Iron and s-elements abundance variations in NGC 5286: comparison with 'anomalous' globular clusters and Milky Way satellites

Anna F Marino, Antonino Milone, Amanda Irene Karakas, Luca Casagrande, David Yong, Luke J Shingles, Gary Stewart Da Costa, John Edward Norris, Peter B Stetson, Karin Lind, Martin Asplund, Remo Collet, Helmut Jerjen, Luca Sbordone, Antonio Aparicio, Santi Cassisi

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105 Citations (Scopus)

Abstract

We present a high-resolution spectroscopic analysis of 62 red giants in the Milky Way globular cluster (GC) NGC 5286. We have determined abundances of representative light proton-capture, α, Fe-peak and neutron-capture element groups, and combined them with photometry of multiple sequences observed along the colour–magnitude diagram. Our principal results are: (i) a broad, bimodal distribution in s-process element abundance ratios, with two main groups, the s-poor and s-rich groups; (ii) substantial star-to-star Fe variations, with the s-rich stars having higher Fe, e.g. ⟨[Fe/H]⟩s-rich−⟨[Fe/H]⟩s-poor ∼ 0.2 dex; and (iii) the presence of O–Na–Al (anti)correlations in both stellar groups. We have defined a new photometric index, cBVI = (B − V) − (V − I), to maximize the separation in the colour–magnitude diagram between the two stellar groups with different Fe and s-element content, and this index is not significantly affected by variations in light elements (such as the O–Na anticorrelation). The variations in the overall metallicity present in NGC 5286 add this object to the class of anomalous GCs. Furthermore, the chemical abundance pattern of NGC 5286 resembles that observed in some of the anomalous GCs, e.g. M 22, NGC 1851, M 2, and the more extreme ω Centauri, that also show internal variations in s-elements, and in light elements within stars with different Fe and s-elements content. In view of the common variations in s-elements, we propose the term s-Fe-anomalous GCs to describe this sub-class of objects. The similarities in chemical abundance ratios between these objects strongly suggest similar formation and evolution histories, possibly associated with an origin in tidally disrupted dwarf satellites.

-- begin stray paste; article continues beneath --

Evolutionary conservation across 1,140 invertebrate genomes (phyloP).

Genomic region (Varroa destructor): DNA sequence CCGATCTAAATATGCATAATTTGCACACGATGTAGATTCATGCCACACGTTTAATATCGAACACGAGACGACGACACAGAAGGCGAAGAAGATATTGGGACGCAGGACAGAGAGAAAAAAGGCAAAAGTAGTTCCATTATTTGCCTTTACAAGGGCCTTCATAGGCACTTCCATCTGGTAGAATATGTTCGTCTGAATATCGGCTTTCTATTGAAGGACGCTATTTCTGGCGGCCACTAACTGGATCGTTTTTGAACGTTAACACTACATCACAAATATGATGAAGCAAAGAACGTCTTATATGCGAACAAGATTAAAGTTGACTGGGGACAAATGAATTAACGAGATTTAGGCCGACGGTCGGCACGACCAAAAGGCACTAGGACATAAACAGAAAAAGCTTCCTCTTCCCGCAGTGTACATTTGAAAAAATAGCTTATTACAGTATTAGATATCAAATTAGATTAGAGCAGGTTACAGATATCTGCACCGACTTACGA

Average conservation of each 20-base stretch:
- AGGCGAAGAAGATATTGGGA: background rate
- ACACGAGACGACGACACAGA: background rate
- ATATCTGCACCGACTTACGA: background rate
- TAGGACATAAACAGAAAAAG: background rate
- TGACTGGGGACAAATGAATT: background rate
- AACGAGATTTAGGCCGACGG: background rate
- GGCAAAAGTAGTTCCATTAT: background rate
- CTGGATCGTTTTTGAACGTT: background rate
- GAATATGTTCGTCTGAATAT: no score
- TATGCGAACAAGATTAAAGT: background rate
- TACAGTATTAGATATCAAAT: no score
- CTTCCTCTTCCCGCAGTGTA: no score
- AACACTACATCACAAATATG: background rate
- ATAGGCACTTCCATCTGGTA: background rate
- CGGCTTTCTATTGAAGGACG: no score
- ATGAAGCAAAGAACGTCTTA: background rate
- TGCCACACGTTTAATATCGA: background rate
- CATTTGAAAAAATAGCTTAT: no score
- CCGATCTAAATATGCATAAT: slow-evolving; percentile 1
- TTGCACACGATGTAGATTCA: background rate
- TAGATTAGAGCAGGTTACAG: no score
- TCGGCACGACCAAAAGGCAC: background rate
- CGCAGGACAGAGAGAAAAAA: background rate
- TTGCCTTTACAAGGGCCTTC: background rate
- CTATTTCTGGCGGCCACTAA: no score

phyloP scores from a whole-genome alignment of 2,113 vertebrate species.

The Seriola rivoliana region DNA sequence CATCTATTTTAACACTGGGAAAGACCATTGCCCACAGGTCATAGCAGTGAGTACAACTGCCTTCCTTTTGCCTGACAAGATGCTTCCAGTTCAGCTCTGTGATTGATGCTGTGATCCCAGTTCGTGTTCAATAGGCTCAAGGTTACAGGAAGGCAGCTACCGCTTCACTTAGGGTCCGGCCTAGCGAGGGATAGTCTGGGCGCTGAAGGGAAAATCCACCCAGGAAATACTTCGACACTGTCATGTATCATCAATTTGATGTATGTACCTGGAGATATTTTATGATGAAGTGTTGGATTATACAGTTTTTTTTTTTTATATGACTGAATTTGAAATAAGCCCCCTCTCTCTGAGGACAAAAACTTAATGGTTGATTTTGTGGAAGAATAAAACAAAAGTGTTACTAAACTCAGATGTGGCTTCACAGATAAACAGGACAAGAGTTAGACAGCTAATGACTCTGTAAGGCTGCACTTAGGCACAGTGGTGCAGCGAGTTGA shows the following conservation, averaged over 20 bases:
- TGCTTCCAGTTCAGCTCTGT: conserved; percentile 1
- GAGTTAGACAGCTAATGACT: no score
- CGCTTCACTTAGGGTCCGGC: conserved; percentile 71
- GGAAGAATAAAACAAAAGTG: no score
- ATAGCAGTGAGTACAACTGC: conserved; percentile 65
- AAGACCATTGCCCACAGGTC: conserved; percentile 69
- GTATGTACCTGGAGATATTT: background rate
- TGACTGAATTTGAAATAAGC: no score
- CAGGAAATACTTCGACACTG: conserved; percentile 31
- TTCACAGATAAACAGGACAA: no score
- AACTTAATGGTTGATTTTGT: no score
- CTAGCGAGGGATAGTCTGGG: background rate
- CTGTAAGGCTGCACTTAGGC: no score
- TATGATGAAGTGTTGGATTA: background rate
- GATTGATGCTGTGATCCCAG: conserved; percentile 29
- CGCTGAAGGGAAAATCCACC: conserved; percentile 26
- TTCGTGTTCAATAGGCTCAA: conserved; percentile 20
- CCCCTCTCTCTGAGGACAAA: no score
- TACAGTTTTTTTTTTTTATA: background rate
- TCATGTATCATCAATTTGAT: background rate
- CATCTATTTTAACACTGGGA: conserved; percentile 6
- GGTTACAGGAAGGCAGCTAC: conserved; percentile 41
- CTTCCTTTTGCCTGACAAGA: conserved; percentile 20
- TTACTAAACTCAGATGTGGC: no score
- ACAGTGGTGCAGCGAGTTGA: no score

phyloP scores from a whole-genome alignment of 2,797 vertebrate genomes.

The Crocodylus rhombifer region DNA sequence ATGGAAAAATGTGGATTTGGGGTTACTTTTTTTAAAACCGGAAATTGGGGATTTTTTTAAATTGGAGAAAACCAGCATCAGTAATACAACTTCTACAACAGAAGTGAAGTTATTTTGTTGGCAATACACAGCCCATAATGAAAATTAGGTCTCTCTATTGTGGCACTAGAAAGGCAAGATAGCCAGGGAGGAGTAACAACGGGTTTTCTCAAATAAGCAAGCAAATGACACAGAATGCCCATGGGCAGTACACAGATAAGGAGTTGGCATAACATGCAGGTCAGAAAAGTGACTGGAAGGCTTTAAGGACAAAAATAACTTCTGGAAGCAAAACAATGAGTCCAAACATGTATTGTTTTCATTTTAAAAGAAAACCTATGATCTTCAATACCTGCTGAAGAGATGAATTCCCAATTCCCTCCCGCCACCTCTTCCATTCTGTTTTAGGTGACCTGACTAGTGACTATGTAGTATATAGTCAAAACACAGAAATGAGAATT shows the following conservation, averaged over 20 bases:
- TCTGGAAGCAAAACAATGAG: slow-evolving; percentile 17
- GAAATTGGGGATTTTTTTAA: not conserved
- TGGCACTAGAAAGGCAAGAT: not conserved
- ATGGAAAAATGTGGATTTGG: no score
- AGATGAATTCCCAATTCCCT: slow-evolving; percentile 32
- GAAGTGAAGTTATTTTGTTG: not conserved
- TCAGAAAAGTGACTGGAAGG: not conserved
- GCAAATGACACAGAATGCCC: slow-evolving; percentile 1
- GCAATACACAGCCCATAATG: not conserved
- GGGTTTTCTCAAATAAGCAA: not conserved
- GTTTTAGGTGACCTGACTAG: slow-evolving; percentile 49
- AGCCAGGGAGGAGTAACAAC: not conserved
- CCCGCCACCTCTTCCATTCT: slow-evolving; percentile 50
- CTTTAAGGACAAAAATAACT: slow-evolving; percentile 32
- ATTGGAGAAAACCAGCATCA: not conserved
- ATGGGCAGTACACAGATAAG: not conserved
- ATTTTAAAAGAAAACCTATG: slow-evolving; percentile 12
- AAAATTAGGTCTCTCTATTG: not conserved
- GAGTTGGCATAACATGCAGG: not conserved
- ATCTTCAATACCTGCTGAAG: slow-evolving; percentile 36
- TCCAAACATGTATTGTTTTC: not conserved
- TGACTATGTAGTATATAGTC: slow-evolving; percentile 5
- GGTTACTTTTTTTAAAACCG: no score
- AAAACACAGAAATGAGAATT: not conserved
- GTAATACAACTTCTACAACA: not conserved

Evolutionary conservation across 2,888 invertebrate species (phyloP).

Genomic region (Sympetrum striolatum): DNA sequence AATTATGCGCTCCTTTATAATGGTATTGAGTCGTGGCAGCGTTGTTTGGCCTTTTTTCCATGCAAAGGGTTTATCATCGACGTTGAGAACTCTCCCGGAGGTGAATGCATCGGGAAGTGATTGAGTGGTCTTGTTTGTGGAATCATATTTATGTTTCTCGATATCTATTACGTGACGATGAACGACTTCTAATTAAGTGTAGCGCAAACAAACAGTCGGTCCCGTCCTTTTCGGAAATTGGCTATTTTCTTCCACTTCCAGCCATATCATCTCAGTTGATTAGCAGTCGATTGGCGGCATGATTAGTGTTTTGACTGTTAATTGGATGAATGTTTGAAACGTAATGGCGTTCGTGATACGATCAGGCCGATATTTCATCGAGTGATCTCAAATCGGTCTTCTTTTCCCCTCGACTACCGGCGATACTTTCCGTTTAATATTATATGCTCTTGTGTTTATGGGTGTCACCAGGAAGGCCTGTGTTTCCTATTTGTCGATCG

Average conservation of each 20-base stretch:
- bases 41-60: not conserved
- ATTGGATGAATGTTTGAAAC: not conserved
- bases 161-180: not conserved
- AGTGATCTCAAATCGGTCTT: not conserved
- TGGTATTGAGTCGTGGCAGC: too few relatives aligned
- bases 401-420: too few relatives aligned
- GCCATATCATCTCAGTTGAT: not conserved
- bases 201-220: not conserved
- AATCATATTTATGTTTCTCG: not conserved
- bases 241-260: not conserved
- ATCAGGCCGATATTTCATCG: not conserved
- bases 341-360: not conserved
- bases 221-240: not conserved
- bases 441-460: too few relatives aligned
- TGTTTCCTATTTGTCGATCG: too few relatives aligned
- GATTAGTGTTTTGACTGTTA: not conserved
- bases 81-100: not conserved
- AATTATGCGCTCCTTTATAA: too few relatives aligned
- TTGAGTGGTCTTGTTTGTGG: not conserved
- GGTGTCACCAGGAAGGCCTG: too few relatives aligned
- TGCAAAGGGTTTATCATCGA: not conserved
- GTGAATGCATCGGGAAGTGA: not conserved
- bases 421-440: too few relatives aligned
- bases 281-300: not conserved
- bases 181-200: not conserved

Original languageEnglish
Pages (from-to)815-845
Number of pages31
JournalMonthly Notices of the Royal Astronomical Society
Volume450
Issue number1
DOIs
Publication statusPublished - 11 Jun 2015
Externally publishedYes

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